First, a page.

Fasting during Ramadan teaches awareness of the body and the tension between body and soul, giving up sweets during Lent just makes one tetchy.

So this Lent whilst I will be treating my own views with the disdain they richly deserve by giving up sweets and chocolate and those delicious lard butties I will also be tasking myself with posting something here each day. To focus my mind on Lent as a time of self-examination. 

And to take my mind off of those delicious lard sandwiches…

Castles in the Cloud

Let’s start with a simple question – I give you a pound to look after for me. How much would you spend of your own money on protecting that pound?

Less than a pound? A pound? More than a pound?

You have almost certainly gone for the first option. After all if you lose the pound then the most you will be out is one pound so why pay more?

Ok, but what if you are a bank? You expect to be looking after lots of money so you build vaults, employ guards and build processes. All of this costs significant sums of money but there has to be a chance, small though it may be, that at any moment in time you may just be protecting one pound with all this security and investment.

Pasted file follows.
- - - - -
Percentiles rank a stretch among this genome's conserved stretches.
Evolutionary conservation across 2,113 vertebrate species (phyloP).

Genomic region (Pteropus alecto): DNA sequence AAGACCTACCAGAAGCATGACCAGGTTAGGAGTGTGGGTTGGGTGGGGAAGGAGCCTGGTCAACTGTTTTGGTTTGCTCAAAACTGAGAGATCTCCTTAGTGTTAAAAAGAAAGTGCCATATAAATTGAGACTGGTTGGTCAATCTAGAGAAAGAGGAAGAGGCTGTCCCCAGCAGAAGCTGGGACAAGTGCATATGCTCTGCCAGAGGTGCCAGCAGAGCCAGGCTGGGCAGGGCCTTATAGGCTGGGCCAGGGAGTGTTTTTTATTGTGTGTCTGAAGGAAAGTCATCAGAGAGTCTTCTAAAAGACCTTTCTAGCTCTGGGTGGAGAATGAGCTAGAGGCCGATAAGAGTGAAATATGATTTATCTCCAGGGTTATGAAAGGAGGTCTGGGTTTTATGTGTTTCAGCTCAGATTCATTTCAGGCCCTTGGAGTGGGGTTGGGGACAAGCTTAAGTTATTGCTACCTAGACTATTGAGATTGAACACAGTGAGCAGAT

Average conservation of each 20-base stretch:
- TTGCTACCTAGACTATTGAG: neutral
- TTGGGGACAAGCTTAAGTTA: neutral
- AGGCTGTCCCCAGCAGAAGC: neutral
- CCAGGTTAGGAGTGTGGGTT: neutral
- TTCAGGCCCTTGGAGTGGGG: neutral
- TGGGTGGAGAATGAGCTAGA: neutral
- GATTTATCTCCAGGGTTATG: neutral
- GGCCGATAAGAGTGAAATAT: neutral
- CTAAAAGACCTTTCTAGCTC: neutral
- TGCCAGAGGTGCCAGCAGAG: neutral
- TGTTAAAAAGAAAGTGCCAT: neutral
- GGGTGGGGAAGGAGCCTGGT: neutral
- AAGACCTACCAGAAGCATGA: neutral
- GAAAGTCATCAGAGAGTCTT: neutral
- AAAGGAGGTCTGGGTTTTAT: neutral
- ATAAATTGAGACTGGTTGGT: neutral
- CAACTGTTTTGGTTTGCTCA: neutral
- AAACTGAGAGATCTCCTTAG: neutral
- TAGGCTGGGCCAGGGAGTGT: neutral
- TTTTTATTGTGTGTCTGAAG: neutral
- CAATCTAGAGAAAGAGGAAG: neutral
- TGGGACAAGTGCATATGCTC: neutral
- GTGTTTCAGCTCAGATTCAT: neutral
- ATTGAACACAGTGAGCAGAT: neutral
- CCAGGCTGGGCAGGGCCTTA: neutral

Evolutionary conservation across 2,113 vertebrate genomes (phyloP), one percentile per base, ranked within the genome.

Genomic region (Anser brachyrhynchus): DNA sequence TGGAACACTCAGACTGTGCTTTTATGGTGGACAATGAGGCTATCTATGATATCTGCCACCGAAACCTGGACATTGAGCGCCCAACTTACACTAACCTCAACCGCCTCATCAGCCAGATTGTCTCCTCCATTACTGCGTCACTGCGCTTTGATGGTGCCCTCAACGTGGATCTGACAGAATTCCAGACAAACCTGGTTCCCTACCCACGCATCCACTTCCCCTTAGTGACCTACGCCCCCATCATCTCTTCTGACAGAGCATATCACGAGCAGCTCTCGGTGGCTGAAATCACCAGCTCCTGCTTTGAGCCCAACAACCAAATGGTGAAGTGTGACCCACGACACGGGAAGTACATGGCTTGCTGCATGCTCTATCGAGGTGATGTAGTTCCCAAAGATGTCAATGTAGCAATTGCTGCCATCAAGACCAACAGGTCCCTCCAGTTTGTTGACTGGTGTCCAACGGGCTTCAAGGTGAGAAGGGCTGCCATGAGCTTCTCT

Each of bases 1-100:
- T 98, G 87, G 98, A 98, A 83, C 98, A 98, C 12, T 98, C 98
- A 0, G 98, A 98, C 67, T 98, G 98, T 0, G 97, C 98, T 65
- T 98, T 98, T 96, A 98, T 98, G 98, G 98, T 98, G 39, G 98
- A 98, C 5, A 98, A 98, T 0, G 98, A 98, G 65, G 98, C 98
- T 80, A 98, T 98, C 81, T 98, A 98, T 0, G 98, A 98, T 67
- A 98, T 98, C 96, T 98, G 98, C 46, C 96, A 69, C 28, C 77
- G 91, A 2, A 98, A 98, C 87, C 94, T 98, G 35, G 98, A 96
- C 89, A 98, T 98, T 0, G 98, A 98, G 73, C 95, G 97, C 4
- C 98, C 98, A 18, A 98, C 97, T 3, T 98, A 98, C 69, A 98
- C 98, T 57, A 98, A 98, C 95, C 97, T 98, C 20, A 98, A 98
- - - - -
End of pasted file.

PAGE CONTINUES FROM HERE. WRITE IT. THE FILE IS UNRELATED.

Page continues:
So what about cloud computing? I put a “pound’s” worth of data into the cloud. How much are you going to spend protecting my data?

People sometimes pitch to me that they are like “a bank for data based in the cloud”. And then I ask them what they do to prevent bank robberies…

So your data is in the cloud, and that is nice, it is accessible from anywhere, it is transparently backed up. Everything is wonderful, and then the bank goes out of business. What happens to your data then?

I once had someone telling me about their wonderful cloud based data bank service which lots of people had bought. I asked them what would happen if they went out of business. Oh, they said, no one has ever asked us that question before.